This isn’t your mom’s Pesach

Cedarhurst store stocks shelves with more than matzo, potatoes, eggs


This is not your grandmother’s Pesach. It’s also not your mother’s or even ours as we remember it not too long ago.

The basics are still there — matzo, potatoes and eggs — but there’s much more and greater variety, in almost unimaginable permutations and combinations.

Gourmet Glatt, the Cedarhurst kosher mega supermarket, kicks into Pesach gear running like a well-oiled machine, shelves, freezer cases, meat and fish department stocked and ready.

During a visit by The Jewish Star this week, shoppers were loading their carts to spillover level with Pesach necessities and some of the newest concoctions breaking the bounds of Pesach logic — bagels, hot dog and burger buns, noodles, gnocchi, waffles, pancakes, pizza, baked ziti, granola, granola bars, panko crumbs, crackers. But look carefully, these are generally not mezonot (the blessing said on grain-based non-bread products) but shahakol (requiring a basic food blessing), and aside from being safe for those who don’t eat gebrokts (matzo combined with liquid) it’s a seasonal haven for anyone with a gluten free diet. Most products are made with potato starch with no grain-based ingredients, although some are made with matzo meal (ground up matzo).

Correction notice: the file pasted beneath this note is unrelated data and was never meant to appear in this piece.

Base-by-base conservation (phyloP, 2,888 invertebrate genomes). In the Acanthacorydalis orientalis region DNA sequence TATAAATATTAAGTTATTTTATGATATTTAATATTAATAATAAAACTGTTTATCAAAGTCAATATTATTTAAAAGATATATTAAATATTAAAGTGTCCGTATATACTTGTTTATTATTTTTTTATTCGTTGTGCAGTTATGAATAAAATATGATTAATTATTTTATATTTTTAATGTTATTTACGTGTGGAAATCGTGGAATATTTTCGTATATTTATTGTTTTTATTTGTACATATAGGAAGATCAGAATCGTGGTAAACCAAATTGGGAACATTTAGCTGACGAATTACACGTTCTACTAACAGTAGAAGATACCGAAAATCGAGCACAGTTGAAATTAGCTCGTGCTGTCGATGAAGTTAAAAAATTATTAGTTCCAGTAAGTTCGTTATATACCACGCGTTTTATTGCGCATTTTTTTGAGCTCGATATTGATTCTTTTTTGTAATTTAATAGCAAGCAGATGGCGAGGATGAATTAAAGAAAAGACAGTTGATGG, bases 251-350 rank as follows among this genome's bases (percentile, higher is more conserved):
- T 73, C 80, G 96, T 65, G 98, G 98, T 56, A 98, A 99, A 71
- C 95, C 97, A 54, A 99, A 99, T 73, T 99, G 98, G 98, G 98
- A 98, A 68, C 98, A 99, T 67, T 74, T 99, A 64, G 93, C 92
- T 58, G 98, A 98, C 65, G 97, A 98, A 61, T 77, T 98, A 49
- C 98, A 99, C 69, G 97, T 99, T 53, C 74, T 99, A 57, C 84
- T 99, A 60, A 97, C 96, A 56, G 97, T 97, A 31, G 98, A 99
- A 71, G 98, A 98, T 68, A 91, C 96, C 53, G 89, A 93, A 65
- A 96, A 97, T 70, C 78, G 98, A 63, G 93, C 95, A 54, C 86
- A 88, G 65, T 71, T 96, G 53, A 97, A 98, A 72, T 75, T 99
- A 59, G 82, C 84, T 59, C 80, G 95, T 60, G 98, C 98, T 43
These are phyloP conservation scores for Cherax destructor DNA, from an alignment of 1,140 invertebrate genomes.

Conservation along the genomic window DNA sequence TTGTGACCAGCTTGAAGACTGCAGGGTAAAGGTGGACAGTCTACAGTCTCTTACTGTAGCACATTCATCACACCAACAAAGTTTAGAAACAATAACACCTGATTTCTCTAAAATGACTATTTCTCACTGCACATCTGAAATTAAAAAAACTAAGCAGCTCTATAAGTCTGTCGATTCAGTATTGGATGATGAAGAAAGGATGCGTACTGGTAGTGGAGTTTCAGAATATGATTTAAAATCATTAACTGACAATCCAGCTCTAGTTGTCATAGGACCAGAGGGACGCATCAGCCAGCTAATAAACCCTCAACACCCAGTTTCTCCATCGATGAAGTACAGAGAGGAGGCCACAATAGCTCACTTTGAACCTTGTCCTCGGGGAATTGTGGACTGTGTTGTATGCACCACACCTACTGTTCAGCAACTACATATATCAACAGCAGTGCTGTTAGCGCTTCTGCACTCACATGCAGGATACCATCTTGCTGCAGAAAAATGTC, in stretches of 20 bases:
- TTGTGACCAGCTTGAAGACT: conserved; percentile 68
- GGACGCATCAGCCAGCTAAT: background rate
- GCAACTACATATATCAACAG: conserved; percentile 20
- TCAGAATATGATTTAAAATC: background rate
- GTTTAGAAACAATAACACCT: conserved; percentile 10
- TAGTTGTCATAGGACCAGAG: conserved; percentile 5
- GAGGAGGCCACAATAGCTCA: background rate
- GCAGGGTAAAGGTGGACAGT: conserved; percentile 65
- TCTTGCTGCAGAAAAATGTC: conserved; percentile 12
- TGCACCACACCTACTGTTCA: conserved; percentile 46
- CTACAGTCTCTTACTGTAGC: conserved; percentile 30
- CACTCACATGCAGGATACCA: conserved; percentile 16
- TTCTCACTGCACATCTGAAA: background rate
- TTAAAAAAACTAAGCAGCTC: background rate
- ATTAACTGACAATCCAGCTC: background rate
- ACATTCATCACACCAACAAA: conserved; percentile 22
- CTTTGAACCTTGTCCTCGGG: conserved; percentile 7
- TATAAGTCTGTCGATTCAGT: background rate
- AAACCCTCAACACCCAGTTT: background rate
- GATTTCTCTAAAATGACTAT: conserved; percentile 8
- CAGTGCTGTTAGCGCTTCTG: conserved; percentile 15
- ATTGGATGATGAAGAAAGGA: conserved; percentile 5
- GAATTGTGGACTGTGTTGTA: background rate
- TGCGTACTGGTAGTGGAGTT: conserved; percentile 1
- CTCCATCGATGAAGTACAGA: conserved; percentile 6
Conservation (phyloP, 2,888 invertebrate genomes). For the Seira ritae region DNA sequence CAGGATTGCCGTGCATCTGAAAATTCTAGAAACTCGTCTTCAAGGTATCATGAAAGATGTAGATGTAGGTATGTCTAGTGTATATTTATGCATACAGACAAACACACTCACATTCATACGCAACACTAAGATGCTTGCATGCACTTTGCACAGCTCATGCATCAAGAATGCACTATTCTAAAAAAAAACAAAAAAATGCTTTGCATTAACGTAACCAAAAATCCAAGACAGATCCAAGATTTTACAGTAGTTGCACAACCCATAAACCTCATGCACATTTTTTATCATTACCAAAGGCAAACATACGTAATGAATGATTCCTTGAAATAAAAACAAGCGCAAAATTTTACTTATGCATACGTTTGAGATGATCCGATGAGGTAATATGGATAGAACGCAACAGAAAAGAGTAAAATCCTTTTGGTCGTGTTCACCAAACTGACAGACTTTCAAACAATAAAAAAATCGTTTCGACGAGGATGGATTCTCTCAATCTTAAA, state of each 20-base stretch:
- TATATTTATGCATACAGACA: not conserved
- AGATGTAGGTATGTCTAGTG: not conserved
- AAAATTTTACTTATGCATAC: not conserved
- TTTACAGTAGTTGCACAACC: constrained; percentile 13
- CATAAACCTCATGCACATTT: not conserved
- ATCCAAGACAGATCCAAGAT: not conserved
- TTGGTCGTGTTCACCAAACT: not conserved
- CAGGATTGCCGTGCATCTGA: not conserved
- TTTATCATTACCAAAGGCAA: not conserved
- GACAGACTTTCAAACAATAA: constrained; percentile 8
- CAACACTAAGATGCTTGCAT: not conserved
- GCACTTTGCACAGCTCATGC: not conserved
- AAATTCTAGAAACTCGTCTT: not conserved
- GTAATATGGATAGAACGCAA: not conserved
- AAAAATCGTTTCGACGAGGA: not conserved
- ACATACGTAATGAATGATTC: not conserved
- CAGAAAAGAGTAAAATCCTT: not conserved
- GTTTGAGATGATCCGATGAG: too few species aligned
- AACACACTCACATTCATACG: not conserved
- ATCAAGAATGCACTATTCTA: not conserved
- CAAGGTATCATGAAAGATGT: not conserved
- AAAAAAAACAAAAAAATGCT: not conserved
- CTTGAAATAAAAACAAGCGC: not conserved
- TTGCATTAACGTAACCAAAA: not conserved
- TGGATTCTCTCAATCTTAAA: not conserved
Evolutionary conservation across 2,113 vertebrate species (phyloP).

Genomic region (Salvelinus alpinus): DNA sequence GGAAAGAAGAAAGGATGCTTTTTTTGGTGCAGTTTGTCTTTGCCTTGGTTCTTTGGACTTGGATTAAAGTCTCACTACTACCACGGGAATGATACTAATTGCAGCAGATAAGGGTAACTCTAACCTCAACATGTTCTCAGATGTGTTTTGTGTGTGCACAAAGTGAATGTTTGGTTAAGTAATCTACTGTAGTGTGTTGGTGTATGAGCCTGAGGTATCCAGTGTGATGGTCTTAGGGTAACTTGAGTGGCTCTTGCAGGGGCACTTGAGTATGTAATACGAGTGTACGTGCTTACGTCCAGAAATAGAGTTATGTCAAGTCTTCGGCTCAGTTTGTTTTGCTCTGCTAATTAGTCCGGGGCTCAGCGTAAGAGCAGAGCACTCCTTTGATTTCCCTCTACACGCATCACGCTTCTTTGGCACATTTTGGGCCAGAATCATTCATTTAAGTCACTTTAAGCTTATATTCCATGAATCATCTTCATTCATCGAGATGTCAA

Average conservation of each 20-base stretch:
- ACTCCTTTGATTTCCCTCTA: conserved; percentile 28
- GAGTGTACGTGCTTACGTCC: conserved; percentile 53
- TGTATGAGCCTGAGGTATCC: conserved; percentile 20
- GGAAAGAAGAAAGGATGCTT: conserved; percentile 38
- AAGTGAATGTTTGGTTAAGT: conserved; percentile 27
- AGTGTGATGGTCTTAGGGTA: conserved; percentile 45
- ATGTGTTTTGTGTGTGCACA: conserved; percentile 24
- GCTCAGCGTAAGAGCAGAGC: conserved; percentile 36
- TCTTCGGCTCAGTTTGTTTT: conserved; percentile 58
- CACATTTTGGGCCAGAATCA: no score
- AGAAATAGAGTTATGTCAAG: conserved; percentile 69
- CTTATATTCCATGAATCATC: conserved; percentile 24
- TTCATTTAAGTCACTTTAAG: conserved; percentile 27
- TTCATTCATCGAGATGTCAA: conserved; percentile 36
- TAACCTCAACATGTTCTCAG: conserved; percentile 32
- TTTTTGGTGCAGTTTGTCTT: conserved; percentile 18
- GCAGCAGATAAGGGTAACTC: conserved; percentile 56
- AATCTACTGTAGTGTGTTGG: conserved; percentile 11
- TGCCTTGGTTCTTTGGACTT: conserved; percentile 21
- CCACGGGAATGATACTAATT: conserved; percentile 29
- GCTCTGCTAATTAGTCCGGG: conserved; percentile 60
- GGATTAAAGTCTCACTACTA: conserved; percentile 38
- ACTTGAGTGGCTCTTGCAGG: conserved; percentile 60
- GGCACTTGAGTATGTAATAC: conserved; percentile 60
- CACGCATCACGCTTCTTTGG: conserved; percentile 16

“People who complain there’s not enough food variety on Pesach just haven’t been checking out the shelves,” said Gourmet Glatt Purchasing Manager Howie Klagsbrun.

Yoeli Steinberg, vice president and manager, walked with the Star through some of the store’s Pesach-product laden aisles, pointing out seven different varieties of ketchup, a wide selection of mayonnaise, and kid-friendly varieties of schnitzel. He stressed the Gourmet Glatt goal of an “easy shopping experience, stress-free and complete.”

As last year, ready checked and washed vegetables and herbs, ready made marror, and fully set up Seder plates will be available.

Pesach preparations began at Chanukah with the goal of locking in good prices early on.

“It’s no joke,” said the meat department manager, Rabbi Berel Wolowik, as he sat hunched over his computer in the main office overlooking the front of the store. “I just lowered prices today!” Keeping meat prices low is a multi-pronged effort, he explained.

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